One thing jumped out at me while reading a new story on Butts' testimony. According to the National Post, Butts remarked, " ask you whether or not that is in keeping with my character to do such a thing".

Recently, I was listening to Dr. Phil on Joe Rogan's podcast. For those who don't know, before Dr. Phil became a TV celebrity he worked in litigation as a consultant, often on deception detection. This is actually how he met Oprah. He mentioned that a common theme of people who are lying is to appeal to their character, "You know me, does that sound like me?". This isn't definitive by any stretch of the imagination but it is more food for thought.

Personally, the fact he was a big part of the McGuinty government as his principal secretary doesn't speak well of his character.

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Re: Alleged PMO obstruction in SNC Lavalin case
« Reply #461 on: March 06, 2019, 14:38:58 »
Listening to Wernick speak, I'm starting to think that the role of the AG is not the only role that needs critical review for independence.
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Offline Fishbone Jones

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Re: Alleged PMO obstruction in SNC Lavalin case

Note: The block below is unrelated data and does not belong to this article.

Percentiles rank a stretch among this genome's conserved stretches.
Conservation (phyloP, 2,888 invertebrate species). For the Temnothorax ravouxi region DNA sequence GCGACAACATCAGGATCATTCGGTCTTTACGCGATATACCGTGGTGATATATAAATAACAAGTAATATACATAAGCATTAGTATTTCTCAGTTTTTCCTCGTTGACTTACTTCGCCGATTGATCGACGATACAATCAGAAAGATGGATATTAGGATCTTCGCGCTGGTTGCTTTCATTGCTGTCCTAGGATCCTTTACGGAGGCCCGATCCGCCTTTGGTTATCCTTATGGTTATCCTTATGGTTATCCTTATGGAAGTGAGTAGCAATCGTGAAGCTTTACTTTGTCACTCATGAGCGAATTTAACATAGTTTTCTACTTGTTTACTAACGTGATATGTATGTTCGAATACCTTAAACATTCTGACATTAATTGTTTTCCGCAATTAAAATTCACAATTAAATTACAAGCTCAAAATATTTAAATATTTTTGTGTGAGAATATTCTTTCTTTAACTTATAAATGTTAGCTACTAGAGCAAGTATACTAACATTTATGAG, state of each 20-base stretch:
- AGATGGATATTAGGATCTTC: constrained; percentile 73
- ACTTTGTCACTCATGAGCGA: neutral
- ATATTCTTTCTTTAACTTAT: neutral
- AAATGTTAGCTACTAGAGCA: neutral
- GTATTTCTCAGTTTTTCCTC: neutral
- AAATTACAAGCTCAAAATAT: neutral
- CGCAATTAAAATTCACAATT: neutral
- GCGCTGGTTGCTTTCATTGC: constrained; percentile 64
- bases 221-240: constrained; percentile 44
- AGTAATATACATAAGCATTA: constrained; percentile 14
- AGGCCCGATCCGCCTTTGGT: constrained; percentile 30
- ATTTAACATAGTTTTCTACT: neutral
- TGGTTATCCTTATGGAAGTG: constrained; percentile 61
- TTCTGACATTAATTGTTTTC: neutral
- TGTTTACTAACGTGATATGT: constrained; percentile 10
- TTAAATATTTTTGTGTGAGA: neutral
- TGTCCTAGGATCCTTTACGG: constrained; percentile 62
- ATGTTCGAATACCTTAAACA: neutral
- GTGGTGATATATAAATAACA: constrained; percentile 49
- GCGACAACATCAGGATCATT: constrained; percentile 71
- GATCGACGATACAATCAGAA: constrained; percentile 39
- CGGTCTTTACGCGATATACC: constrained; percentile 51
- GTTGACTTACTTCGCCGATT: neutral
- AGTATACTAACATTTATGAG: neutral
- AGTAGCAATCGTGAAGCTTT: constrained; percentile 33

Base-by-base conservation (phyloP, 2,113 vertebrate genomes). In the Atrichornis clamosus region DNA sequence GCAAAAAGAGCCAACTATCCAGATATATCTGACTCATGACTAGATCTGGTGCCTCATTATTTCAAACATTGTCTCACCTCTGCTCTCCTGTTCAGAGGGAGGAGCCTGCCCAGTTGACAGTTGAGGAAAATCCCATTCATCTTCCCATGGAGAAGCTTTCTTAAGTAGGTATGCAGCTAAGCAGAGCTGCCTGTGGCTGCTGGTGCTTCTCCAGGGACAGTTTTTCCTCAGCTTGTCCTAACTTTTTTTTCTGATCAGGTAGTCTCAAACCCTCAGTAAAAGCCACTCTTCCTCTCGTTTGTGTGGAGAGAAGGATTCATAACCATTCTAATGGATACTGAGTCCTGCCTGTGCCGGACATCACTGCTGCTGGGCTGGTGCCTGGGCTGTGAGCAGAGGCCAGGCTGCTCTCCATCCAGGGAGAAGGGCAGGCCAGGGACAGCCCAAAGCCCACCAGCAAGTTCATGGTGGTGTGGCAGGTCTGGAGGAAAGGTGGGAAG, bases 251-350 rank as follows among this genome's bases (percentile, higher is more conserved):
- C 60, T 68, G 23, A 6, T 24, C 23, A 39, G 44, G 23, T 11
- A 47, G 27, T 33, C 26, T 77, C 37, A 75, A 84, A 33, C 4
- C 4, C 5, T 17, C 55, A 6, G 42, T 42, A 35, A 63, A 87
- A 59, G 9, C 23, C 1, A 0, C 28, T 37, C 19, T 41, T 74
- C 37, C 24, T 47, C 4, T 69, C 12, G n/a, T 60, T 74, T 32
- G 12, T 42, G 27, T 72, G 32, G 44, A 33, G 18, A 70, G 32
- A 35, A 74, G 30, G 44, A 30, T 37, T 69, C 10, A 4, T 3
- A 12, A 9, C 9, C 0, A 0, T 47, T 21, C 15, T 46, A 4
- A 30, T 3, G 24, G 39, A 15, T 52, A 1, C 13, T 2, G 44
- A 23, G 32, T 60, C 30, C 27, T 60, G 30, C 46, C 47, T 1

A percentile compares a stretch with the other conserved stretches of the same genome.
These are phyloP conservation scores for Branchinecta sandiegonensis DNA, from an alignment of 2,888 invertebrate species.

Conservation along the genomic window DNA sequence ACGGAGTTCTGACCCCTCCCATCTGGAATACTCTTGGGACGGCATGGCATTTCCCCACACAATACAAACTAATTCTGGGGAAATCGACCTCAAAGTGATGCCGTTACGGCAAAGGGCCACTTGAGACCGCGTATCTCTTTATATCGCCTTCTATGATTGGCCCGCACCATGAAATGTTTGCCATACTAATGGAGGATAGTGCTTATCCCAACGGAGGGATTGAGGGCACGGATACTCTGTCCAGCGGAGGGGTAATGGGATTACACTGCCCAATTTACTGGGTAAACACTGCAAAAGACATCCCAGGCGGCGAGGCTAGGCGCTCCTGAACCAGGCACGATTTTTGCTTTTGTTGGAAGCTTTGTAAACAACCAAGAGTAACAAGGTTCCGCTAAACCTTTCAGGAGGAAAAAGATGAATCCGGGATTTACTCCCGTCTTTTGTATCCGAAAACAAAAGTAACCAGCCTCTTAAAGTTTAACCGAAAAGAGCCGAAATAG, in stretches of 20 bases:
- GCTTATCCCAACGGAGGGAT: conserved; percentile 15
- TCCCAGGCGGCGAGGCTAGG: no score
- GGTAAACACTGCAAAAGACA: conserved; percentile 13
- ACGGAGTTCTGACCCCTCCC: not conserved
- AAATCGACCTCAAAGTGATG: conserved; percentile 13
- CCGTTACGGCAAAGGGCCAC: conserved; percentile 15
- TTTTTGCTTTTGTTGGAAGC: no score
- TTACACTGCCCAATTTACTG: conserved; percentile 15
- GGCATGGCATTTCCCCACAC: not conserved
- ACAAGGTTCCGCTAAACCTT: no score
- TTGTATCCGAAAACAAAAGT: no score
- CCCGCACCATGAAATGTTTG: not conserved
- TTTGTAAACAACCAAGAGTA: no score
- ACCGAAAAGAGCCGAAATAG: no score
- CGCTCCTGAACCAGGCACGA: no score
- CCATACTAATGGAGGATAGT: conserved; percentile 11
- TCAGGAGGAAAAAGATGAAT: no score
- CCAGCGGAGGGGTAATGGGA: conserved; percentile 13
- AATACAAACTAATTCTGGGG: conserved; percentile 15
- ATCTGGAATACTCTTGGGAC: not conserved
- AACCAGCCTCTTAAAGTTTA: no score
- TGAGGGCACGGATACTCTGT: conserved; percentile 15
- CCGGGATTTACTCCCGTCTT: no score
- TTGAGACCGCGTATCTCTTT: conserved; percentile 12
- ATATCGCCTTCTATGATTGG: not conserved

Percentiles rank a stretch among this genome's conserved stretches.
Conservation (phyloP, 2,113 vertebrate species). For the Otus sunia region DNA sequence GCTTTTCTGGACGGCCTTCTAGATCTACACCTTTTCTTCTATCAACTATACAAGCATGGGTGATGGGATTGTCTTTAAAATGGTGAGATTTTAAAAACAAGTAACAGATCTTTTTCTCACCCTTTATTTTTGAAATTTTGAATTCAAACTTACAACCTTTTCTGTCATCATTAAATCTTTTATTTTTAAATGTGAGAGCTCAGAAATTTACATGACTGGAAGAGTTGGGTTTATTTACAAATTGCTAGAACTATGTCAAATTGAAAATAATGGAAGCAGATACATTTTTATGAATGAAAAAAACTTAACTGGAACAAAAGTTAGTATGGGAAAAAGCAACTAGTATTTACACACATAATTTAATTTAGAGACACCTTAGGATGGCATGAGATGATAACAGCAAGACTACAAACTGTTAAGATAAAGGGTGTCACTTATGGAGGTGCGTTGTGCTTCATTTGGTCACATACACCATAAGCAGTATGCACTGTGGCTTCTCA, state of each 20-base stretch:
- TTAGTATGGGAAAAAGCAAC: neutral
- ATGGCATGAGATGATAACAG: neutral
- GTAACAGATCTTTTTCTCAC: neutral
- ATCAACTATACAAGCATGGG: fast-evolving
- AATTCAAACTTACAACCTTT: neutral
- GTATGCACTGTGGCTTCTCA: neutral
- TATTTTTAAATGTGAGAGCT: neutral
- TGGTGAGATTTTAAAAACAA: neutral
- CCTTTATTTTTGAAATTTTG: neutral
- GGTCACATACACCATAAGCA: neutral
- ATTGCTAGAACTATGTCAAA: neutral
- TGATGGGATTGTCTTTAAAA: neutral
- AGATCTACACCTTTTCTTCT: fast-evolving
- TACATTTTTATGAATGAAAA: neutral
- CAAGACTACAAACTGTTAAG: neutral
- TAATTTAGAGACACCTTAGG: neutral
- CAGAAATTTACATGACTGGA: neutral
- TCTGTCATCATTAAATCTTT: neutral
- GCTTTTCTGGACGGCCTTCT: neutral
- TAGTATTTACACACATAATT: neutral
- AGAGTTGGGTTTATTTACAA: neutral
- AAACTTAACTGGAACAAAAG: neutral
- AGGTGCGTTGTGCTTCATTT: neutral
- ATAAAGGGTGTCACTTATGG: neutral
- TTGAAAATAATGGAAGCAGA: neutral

« Reply #462 on: March 06, 2019, 14:44:31 »
Butts is the architect of Ontario's Green Energy Plan. He hailed himself far and wide as the single, most important guy that made it happen, all by himself.

Until it started coming apart, then he blamed everyone else and stopped taking credit.
Corruption in politics doesn't scare me.
What scares me is how comfortable people are doing nothing about it.

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Re: Alleged PMO obstruction in SNC Lavalin case
« Reply #463 on: March 06, 2019, 14:48:18 »
He's definitely the guy most responsible for ruining the rural landscape of Ontario by saturating farmland with grotesque orchards of windmills.
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Re: Alleged PMO obstruction in SNC Lavalin case
« Reply #464 on: March 06, 2019, 15:14:11 »
He's definitely the guy most responsible for ruining the rural landscape of Ontario by saturating farmland with grotesque orchards of windmills.